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As writers, possibly the most heroic thing we’re called on to do on a regular basis is face a blank page and start writing on it. It’s a leap of creative faith – that we can reach into that stream of story that’s constantly happening around us, grab hold of the tail of some passing thing and wrestle it out onto the page, polished up all nice and shiny for readers to devour, ponder, or let linger on their palate, letting all the flavor soak in. If we can do that without letting our voice get in the way of the story, but still maintain enough voice for the reader to say, “I want to read more stuff like that.”, then we’ve accomplished something that might just be worthwhile.

It’s easy, especially for writers who are clumsily advancing through the early steps of getting a grasp on the craft to get side-tracked by talking and thinking about the process of writing. It can be far simpler to examine how you go about writing something than it is to just write it. Personally, I’ve got at least six different programs that claim to help you organize your writing in some way, shape or form. I can sit and play with virtual index cards on a virtual corkboard until the cows come home, realize the last dairy farm in the San Fernando Valley disappeared years ago, discuss what to do, then turn around and seek fresh meadowland elsewhere. During all of this, I haven’t done any actual writing, but I feel as if I’ve accomplished something because I’ve changed the color of the virtual pins on the virtual cards so that, if you squint at the corkboard from sufficient distance, it looks vaguely like a 4-year-old’s rendering of Seurat’s “Sunday Afternoon”. See what I mean? Dangerous. Or you get on IRQ with another member of your writing group and type back and forth about the piece you’re (not) writing. The best advice I’ve ever gotten from all the books I’ve read about writing and the pros I’ve talked to is “Shut up and write.” Advice which I will now follow. See you around, and maybe next time I’ll have a story that’s finished, as in written.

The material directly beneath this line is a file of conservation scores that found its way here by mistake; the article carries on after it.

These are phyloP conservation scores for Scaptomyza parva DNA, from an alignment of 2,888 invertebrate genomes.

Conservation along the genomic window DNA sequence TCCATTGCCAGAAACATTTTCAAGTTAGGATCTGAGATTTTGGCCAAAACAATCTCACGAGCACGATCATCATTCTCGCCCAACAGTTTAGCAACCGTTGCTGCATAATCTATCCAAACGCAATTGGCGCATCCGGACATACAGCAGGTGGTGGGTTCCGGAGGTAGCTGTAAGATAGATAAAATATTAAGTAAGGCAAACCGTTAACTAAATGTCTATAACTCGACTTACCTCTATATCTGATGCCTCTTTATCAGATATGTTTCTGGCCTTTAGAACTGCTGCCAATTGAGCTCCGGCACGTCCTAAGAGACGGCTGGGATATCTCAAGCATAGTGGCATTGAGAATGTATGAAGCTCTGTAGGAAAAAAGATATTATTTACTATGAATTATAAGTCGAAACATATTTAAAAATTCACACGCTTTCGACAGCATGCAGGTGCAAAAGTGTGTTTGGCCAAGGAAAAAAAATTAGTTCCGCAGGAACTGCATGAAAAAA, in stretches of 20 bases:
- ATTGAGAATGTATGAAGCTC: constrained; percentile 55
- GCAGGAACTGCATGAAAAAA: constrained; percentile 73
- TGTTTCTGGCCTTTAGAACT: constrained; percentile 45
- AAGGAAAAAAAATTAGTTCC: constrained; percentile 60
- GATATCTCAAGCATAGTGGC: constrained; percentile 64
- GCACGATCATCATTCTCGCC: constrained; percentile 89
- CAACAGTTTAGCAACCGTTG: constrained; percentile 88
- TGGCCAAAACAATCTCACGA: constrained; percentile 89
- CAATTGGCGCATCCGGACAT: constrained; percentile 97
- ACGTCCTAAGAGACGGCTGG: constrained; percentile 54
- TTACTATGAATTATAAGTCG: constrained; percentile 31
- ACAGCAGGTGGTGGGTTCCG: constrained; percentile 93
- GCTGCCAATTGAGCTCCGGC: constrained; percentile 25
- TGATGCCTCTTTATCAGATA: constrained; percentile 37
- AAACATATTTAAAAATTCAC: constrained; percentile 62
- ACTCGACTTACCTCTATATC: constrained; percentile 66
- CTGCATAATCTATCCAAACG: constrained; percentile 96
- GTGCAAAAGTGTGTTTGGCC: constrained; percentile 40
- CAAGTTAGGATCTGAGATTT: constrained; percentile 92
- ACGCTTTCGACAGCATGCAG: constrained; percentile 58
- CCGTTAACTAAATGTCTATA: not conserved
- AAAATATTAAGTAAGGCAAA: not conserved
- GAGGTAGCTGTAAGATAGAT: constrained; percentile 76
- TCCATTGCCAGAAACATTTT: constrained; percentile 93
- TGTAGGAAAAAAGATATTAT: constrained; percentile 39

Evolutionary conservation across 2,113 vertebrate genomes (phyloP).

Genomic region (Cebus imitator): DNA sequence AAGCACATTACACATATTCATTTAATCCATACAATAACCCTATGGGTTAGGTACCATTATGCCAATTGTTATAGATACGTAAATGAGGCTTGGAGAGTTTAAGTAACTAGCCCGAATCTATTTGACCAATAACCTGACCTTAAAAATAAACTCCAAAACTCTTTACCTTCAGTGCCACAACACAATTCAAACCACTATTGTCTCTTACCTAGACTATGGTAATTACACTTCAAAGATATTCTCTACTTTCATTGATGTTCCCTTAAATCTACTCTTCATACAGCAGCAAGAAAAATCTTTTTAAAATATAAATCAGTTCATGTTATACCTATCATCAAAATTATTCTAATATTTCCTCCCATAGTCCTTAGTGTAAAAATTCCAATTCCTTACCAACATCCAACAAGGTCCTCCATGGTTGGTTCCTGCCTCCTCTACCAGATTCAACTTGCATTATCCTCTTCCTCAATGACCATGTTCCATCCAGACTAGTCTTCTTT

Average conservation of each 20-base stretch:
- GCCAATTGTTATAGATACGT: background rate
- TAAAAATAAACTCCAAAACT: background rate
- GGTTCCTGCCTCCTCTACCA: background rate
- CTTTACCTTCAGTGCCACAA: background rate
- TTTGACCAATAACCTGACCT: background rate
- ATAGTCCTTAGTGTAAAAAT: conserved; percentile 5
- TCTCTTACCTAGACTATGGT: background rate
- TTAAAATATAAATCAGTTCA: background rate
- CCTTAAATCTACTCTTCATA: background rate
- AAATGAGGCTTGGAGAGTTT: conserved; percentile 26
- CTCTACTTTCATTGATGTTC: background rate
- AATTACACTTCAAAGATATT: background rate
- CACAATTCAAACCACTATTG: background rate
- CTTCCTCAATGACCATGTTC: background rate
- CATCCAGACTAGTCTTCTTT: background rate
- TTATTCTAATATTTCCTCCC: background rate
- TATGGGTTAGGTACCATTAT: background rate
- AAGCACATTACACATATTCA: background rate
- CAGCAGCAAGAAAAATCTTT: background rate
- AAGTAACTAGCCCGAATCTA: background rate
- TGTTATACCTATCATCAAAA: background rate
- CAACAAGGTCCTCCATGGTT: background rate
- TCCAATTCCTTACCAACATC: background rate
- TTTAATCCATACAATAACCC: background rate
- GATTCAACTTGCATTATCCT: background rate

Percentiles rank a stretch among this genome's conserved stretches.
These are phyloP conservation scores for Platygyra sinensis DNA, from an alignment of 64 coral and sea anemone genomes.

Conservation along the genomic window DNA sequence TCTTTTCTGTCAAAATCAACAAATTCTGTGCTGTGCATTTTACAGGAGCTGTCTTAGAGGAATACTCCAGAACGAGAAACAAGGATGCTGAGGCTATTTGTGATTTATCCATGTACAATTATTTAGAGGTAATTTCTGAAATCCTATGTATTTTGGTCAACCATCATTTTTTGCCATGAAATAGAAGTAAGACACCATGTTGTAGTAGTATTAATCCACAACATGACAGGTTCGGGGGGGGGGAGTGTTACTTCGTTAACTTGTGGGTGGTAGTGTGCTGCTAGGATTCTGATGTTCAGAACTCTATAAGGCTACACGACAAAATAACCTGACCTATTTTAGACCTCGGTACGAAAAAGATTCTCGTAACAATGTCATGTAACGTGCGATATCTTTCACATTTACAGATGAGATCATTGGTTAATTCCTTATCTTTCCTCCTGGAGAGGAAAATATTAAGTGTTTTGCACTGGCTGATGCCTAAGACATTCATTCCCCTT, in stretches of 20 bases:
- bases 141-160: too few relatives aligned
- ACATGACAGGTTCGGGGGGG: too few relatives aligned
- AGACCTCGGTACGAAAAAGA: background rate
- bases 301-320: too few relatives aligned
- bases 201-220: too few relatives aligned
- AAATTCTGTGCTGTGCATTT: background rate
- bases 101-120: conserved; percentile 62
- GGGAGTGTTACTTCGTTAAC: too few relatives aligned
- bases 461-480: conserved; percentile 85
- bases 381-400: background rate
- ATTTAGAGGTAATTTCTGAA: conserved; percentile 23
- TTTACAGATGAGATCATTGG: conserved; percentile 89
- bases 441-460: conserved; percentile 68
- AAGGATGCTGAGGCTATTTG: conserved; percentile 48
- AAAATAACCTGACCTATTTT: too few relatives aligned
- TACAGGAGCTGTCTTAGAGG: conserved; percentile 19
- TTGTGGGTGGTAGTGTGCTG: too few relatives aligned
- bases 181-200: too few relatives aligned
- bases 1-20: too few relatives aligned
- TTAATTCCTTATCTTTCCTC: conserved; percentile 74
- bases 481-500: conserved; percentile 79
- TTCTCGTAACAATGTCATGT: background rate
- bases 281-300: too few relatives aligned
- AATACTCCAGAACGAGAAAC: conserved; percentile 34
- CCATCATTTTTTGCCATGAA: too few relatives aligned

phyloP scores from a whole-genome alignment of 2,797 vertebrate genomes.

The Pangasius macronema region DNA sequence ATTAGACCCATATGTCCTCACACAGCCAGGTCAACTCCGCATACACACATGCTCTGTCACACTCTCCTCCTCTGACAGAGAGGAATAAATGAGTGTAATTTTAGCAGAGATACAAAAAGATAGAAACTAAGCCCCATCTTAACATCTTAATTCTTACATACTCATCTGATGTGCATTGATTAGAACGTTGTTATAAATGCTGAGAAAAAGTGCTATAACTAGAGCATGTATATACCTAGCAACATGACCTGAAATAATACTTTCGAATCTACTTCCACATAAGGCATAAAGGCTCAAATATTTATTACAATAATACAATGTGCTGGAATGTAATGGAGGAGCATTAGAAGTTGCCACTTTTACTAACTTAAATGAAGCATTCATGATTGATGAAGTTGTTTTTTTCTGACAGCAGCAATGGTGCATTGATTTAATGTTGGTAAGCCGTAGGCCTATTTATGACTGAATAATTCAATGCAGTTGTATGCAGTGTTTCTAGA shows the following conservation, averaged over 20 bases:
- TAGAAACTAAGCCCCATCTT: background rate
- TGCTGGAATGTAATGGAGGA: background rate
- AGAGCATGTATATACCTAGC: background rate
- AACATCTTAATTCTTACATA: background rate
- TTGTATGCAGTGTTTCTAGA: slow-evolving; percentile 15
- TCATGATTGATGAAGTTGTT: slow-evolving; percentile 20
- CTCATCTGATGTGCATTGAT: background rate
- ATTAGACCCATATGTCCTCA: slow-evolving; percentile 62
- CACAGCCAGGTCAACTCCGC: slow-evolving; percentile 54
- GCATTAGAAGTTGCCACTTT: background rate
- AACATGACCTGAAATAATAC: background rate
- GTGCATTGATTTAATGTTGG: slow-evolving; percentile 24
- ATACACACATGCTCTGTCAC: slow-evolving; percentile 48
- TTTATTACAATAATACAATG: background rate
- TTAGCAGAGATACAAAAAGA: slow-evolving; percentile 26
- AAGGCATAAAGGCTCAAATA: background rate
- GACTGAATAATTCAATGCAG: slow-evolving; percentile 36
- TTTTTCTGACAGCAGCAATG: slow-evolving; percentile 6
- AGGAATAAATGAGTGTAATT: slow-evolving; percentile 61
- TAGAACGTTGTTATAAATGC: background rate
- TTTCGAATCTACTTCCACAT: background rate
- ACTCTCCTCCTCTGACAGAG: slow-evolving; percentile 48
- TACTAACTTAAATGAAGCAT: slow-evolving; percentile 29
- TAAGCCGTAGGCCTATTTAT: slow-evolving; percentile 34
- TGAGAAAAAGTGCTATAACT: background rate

cross posted from Less Than Meets the Ear


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May 2009

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